New York-based Framework emerged from stealth Friday with $3 million in seed funding as a platform for wellness businesses to set up virtual communities.
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True Ventures led the round and was joined by Uprising, Clay Point Investors and Looking Glass. The new funding gives the company a total of $3.4 million in investments since it was founded at the end of 2019, according to Rush Sadiwala, co-founder and CEO of Framework.
“We are building an infrastructure to power online goal-based communities, such as those for women going through pregnancy, as well as people working through addiction, cancer or want to train for a marathon,” Sadiwala told Crunchbase News.
Sadiwala got the idea for Framework two years ago when he experienced the loss of his father to cancer, and later, a girlfriend broke up with him. He went looking for a place to get support and ended up on Facebook groups and Reddit, but found them to be disorganized and lacking structure in the conversations.
During Sadiwala’s father’s battle with cancer, his mother had been leading some cancer support groups in India, and she would use spreadsheets to match people and book online rooms for them.
“I thought, ‘why not bring this kind of thing online?’” he said. “I made a post on several subreddits laying out my idea for an online break-up support group, and asked people if I wrote out the software, would people want it. I went to bed and woke up to it on the front page of Reddit. It became obvious that the internet wanted this.”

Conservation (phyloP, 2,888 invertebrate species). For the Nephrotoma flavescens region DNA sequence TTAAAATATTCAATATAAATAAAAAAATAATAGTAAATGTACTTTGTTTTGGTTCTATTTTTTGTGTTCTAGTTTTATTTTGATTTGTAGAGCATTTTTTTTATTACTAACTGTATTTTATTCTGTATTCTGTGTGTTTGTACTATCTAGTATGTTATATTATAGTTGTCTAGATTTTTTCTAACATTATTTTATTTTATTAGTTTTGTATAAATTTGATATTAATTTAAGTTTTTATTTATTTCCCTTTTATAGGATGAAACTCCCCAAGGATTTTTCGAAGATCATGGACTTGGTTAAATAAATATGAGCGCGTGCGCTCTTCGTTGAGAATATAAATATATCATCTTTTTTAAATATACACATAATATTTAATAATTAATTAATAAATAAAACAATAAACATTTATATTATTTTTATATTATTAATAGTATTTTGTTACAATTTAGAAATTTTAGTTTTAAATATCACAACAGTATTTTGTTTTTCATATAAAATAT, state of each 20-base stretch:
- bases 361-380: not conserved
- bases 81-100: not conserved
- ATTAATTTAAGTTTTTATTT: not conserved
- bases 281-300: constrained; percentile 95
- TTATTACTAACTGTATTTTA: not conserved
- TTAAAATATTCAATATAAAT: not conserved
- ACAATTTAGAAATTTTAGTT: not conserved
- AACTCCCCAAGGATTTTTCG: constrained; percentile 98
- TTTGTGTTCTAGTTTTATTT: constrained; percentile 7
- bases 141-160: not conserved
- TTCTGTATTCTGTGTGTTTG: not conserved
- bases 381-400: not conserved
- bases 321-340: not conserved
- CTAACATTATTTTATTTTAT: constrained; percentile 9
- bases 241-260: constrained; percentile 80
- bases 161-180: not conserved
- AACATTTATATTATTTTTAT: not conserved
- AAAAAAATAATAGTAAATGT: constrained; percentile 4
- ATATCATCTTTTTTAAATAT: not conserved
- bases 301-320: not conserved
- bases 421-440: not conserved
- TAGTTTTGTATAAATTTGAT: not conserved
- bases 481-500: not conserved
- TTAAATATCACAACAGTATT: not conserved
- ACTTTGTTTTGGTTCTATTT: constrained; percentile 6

Sadiwala teamed up with co-founder Jack Stevens and built the online group, which is now 18,000 people strong, and began running it themselves, Sadiwala said.
Then a doctor in North Carolina reached out to the pair wanting to start a group of people with diabetes who wanted to lose weight. Rather than run the group themselves, they evolved the platform to enable others to build their own support groups.
That led to attracting author Annie Grace as a client. Grace wrote a sobriety book, This Naked Mind, and wanted to build a complimentary online program, Sadiwala said. She created her “30-Day Alcohol-Free Program” on Framework and, in less than two months, more than 40,000 people had completed her program, he added.
Sadiwala intends to use the new funding to accelerate growth and focus on the regulatory piece, such as ensuring groups are HIPAA compliant. In addition, Framework will add to its 12-person headcount so that it can develop new features that customers are asking for, such as for group leaders to build their own courses and form partnerships with other people who can run additional groups under a particular brand.
Kevin Rose, partner at True Ventures, said he invests in health and wellness companies and saw the pain points of support groups, especially for people who are new to a group.
He also said this is a massive market opportunity where experiences can be customized to the individual and done in a way that is safe — medical information wise — and can be anonymous.
“If you are dropped into a group that is halfway through, it can be a challenge to feel like you belong,” Rose said in an interview. “With Framework, group leaders can create their groups so that there is a new cohort every day, which is huge. Rush is driven by this purpose and very much about the mission.”
Feature photo of Framework co-founders Rush Sadiwala and Jack Stevens, as well as the inset app screenshot courtesy of Framework.
Blogroll illustration: Li-Anne Dias
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